As your processes and execution mature, clearly manage the message of performance up and through the organization. Here’s a brief look at each type and how you can use each type as an advantage:
Messaging Up (to the Boss)
When it comes to MRO business performance, employee relations, and customer issues, bad news travels at the speed of light. Don’t get caught off-guard by a boss who’s misinformed, under informed, or worse yet, not informed. The blast area in these situations can be brutal and difficult to recover from if it’s commonplace. Instead, create a communication rhythm with your boss that’s consistent and covers key performance and business topics.
Create a one-page dashboard summary that walks through each element with a data point, variance against plan, and one or two comments that provide color on any recovery action you are taking. That’s it, don’t overwhelm your boss with too much data. If the bosses want more, let them tell you first, then provide it. Otherwise, you’ll find yourself creating useless reports that will never get reviewed, and most leaders will allow the useless reports to continue because they fear being too detached. This is an insecurity that many leaders have, and you must become effective at managing this with them.
You also want to get your boss trained to expect things from you with predictability. To create this expectation, pick a specific time and day each week to send this report to your boss. In good and bad times, always provide this weekly report without fail. Build this report time into your schedule and never miss a week or be late. You are conditioning your leader to your approach, and I promise that you’ll be the only one of your peers doing this and it’ll absolutely blow everyone’s mind (in a good way)!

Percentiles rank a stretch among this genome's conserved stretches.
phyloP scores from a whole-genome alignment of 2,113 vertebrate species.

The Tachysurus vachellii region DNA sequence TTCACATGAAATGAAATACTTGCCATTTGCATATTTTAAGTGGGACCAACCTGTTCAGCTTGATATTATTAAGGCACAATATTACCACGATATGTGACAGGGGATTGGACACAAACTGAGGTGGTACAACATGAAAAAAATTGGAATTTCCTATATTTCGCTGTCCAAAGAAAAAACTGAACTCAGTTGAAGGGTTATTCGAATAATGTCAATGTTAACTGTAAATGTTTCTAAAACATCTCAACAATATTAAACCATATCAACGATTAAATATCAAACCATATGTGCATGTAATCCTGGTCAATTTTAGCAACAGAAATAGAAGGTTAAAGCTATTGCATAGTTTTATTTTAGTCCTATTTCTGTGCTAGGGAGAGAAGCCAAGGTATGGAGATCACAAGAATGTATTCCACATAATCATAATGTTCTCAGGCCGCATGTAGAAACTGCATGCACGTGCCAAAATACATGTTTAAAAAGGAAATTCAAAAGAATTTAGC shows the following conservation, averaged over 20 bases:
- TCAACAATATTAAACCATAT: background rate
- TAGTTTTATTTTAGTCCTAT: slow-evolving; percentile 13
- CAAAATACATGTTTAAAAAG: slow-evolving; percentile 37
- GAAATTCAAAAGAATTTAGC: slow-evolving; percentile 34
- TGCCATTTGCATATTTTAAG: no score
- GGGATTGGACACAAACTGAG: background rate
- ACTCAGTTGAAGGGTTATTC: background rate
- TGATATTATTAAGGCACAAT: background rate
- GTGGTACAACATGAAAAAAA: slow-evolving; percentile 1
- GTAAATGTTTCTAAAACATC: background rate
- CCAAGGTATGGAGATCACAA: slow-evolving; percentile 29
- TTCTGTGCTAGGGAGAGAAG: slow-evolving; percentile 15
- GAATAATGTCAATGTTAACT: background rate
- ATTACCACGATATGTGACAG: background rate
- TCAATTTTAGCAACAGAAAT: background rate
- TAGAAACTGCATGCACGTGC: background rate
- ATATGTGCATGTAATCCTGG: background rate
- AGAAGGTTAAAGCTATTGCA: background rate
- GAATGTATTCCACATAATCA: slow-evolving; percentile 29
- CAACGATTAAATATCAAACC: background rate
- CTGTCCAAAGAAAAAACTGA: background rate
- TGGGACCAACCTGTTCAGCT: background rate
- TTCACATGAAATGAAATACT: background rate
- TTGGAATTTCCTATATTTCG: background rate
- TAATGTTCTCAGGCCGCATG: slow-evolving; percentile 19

Messaging Across (to all MRO employees)
As critical as upward communication is, managing the message across the entire MRO organization is just as important. Your hard work and improvement efforts to this point will be easily lost unless you connect the employees to the performance. Employees have “skin in the game” if they do the hard work, and you need to validate these employees. This connection is a very personal thing to all those who generated the results and demonstrated the behaviors that enabled them.
Share good news and bad equally; don’t dwell on the negative. Instead, use that information to establish what the “do different” is and set an adjusted path of improvement. Celebrate performance that is on or ahead of plan by recognizing the team and specific behaviors observed that created the result.
We live in a behavior-based world where the 80/20 should be the way that any business is successfully managed. The vast majority of results and successes can be attributed 80% to behaviors with specific skills representing the other 20%. Of course, there are situations where this ratio will not apply, but following this mindset will always be a reminder of where most of your time and energy is best spent.
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